That AKG D112 bass mic is preferred by a lot of pro drummers and engineers. So you can't go wrong there. Go with a Shure SM57 for the snare, it's another tried and true mic. Find a pair of large diaghram condensers on sale for overheads. That is, if you want the overheads to pick up the toms, too. If you plan on getting more mics in the future then you could go with small diaphram condensers, these will be better suited for only cymbals. You could also put one on the hi-hat.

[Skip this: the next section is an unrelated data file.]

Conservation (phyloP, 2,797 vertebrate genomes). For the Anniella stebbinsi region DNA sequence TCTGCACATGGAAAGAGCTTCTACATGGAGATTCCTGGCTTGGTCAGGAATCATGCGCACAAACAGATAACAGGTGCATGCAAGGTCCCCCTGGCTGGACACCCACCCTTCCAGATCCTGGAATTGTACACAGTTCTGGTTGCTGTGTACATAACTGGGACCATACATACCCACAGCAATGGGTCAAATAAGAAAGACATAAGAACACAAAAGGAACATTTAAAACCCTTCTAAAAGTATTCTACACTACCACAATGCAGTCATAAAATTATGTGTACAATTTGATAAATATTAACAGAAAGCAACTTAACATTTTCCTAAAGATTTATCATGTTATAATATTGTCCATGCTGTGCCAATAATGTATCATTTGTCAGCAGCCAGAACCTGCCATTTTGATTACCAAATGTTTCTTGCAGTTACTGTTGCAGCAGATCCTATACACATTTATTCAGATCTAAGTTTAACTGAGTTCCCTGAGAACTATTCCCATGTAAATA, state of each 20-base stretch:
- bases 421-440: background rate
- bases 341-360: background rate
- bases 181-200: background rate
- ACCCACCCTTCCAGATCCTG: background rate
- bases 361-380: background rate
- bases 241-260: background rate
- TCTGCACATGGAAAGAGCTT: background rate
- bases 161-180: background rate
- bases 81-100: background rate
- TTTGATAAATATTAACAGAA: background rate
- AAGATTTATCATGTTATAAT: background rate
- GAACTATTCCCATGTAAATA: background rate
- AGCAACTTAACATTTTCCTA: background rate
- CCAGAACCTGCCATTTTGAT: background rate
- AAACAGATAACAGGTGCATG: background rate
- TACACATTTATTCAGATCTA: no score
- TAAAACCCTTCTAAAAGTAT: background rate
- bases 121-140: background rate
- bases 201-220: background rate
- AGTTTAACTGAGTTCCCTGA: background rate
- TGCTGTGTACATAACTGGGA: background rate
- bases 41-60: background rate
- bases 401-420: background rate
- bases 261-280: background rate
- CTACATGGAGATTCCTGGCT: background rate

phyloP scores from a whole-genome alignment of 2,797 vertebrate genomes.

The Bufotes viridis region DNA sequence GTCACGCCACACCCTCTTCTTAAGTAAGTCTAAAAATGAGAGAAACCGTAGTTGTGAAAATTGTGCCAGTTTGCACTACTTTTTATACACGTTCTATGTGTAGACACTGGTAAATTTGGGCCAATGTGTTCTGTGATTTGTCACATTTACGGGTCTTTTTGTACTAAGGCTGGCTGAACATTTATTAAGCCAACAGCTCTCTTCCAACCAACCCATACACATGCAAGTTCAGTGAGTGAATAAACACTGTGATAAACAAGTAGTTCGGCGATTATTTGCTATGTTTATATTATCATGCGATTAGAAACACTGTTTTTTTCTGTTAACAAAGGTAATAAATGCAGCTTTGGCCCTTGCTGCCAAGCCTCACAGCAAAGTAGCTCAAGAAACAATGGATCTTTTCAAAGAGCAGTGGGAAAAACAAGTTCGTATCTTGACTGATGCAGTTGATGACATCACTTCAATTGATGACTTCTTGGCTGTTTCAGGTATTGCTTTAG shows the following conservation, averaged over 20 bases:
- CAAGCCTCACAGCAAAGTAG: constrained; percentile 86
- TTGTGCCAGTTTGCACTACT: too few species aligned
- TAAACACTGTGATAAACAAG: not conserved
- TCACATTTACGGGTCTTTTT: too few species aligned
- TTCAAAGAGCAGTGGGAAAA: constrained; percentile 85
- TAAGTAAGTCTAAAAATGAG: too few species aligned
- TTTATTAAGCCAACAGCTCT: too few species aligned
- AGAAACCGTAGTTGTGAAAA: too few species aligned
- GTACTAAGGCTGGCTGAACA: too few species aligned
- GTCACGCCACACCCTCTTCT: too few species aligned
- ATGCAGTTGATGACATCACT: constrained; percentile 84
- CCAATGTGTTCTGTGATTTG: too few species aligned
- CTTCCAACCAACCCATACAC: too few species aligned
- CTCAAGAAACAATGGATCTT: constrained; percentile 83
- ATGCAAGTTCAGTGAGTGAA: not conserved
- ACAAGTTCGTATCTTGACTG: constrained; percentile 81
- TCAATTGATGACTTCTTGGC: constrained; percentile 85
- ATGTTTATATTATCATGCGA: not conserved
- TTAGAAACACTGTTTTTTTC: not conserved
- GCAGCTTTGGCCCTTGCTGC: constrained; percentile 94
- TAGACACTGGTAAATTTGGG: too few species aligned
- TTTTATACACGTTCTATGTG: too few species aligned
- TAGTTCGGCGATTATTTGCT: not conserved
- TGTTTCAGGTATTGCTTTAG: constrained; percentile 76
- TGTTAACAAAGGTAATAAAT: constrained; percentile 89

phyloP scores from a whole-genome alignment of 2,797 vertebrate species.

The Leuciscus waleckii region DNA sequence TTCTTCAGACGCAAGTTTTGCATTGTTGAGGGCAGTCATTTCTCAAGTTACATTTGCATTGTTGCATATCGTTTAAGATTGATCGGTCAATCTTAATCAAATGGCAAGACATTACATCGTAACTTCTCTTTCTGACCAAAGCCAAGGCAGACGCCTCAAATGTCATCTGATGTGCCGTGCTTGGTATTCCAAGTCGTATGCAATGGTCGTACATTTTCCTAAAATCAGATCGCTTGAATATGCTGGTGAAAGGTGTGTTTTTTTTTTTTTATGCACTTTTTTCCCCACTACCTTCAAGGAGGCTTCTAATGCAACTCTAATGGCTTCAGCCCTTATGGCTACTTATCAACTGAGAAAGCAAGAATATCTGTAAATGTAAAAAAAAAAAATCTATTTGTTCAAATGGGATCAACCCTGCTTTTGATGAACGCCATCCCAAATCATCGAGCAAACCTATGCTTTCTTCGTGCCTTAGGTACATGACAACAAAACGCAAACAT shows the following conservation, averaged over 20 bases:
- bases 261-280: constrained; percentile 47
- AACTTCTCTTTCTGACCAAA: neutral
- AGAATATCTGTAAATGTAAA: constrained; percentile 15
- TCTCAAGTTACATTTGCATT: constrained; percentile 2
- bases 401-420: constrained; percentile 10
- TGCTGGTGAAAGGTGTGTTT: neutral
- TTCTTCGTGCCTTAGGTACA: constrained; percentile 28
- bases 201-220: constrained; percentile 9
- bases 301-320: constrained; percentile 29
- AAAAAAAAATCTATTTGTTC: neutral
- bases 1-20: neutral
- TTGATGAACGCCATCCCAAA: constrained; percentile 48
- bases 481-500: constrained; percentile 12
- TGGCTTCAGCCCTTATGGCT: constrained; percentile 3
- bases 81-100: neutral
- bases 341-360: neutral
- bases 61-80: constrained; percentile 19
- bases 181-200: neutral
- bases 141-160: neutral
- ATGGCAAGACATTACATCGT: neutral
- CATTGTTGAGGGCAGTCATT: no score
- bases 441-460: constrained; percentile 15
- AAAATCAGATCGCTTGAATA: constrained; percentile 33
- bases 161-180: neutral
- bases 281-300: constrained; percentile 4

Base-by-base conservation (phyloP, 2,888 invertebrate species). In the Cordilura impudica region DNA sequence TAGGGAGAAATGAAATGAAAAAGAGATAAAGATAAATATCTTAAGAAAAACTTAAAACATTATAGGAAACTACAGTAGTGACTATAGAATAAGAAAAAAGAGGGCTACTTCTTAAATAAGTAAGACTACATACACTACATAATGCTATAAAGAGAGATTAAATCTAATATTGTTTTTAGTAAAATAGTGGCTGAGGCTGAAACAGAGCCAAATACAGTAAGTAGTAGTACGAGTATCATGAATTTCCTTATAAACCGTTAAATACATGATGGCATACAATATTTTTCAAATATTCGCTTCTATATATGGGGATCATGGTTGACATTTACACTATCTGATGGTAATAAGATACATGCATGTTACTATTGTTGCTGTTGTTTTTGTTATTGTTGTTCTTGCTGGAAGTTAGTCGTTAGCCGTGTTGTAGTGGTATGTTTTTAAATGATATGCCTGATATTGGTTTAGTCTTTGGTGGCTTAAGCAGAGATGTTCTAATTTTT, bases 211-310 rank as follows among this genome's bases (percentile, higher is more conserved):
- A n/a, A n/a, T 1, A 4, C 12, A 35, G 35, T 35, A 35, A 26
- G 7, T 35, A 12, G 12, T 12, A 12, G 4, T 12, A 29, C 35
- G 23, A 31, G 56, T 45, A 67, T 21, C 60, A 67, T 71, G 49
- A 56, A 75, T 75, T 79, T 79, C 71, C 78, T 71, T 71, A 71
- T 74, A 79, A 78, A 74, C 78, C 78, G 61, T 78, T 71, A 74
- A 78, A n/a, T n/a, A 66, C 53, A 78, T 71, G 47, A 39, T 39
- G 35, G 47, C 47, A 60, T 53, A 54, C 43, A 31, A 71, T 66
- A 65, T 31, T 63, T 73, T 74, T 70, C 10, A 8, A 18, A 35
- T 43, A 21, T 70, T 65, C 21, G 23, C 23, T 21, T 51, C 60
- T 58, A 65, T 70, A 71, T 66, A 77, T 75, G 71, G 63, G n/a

You can get a great sound out of four mic's. I've made recordings with only three mics, a bass mic and two condenser overheads. I used the most affordable mics and mixer I could find (Samson Q-kick, Nady CM-88's, Behringer 1002) but you can hear everything ok. The snare is tuned high so it is still prominent even though it's not close-mic'ed: :http://www.youtube.com/w/Ryan%27s-Mo...?v=dkpexifMY9M
I ran the mix into a camcorder that didn't have the proper inputs, so it would have sounded fuller, louder, and all around better if I had ran it into an audio recorder of any kind.
So if you get three mics: that D112, and two nice overheads, you will be in business.